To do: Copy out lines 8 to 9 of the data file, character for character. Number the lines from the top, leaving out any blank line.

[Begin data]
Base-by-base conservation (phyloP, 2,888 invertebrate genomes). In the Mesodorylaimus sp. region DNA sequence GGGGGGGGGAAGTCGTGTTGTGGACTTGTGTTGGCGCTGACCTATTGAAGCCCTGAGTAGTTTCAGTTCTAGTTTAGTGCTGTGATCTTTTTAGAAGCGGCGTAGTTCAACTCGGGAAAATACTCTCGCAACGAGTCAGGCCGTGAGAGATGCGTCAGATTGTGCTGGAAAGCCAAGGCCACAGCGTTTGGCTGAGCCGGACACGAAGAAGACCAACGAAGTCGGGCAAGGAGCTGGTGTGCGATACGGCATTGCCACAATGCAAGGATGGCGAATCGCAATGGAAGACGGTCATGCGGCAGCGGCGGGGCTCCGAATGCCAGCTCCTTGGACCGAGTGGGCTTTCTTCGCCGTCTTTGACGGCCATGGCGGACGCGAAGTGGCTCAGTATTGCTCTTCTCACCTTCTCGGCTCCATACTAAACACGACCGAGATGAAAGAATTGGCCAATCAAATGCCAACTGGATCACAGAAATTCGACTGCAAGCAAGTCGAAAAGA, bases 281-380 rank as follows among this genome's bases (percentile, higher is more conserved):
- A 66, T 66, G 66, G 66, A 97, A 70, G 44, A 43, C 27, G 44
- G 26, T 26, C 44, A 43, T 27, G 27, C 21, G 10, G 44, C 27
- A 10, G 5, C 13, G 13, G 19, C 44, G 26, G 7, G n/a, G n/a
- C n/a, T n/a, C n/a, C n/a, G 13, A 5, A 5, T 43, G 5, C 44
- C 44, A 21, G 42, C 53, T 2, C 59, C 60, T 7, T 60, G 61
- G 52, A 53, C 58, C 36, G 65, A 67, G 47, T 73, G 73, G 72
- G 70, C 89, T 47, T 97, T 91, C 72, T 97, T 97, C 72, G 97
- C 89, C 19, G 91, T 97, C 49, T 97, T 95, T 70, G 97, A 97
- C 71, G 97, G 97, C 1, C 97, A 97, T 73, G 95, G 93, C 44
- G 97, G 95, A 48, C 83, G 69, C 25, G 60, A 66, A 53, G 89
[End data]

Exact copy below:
- G 70, C 89, T 47, T 97, T 91, C 72, T 97, T 97, C 72, G 97
- C 89, C 19, G 91, T 97, C 49, T 97, T 95, T 70, G 97, A 97